It’s like an orange farm in Florida. The trees are the memory, and the oranges are bits. Each of us, we’re the neurons who consume and process them. Now, you could be collecting them and transporting them over long distances, but imagine having your own small, private orange grove. Now you don’t have to move that data over long distances to get it. And your neighbors are nearby with their orange trees. The whole paradigm is a huge sea of synapse-like memory elements. It’s an invisible layer of processing.
Wired.com: In the brain, neural connections are plastic. They change with experience. How can something hard-wired do this?
Modha: The memory holds the synapse-like state, and it can be adapted in real-time to encode correlations, associations and causality or anti-causality. There’s a saying out there, “neurons that fire together, wire together.” The firing of neurons can strengthen or weaken synapses locally. That’s how learning is affected.
Wired.com: So let’s suppose we have a scaled-up learning computer. How do you coax it do something useful for you?
Modha: This is a platform of technology that is adaptable in ubiquitous, changing environments. Like the brain, there is almost a limitless array of applications. The brain can take information from sight, touch, sound, smell and other senses and integrate them into modalities. By modalities I mean events like speech, walking and so on.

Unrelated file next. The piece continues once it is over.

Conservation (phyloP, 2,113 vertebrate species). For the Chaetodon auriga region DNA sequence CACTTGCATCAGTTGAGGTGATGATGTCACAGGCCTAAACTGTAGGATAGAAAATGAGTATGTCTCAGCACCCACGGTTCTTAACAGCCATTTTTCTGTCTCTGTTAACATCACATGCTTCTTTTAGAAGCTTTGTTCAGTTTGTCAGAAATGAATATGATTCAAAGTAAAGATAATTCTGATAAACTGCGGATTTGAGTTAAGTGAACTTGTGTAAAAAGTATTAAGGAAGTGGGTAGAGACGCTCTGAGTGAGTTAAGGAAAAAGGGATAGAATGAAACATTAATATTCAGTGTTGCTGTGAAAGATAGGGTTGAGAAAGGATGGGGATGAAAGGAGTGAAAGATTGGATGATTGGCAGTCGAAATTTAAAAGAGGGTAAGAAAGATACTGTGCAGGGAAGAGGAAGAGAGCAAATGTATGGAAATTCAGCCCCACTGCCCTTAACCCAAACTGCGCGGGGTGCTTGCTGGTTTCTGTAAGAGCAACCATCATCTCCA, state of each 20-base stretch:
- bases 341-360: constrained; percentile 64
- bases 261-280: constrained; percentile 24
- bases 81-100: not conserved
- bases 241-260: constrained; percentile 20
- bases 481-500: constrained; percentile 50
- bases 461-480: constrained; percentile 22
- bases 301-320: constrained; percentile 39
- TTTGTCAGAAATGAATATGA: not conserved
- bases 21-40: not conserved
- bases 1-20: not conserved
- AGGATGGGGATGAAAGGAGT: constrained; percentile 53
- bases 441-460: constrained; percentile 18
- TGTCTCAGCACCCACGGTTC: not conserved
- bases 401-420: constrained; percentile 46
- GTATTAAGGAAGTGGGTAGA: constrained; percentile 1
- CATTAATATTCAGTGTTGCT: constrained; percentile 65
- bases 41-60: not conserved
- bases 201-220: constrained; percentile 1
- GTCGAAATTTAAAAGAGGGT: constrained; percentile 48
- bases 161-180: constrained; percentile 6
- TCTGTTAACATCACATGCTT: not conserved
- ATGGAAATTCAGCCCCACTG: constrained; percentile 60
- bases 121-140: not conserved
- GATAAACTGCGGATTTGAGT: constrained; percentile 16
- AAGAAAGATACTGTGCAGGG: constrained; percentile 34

Those modalities, the entire computation, goes back to neural connections. Their strength, their location, who is and who is not talking to whom. It is possible to reconfigure some parts of this network for different purposes. Some things are universal to all organisms with a brain — the presence of an edge, textures, colors. Even learn before you’re born, you can recognize them. They’re natural.
Knowing your mother’s face, through nurture, comes later. Imagine a hierarchy of programming techniques, a social network of chip neurons that talk and can be adapted and reconfigured to carry out tasks you desire. That’s where we’d like to end up with this.
DARPA Synapse Program Plan.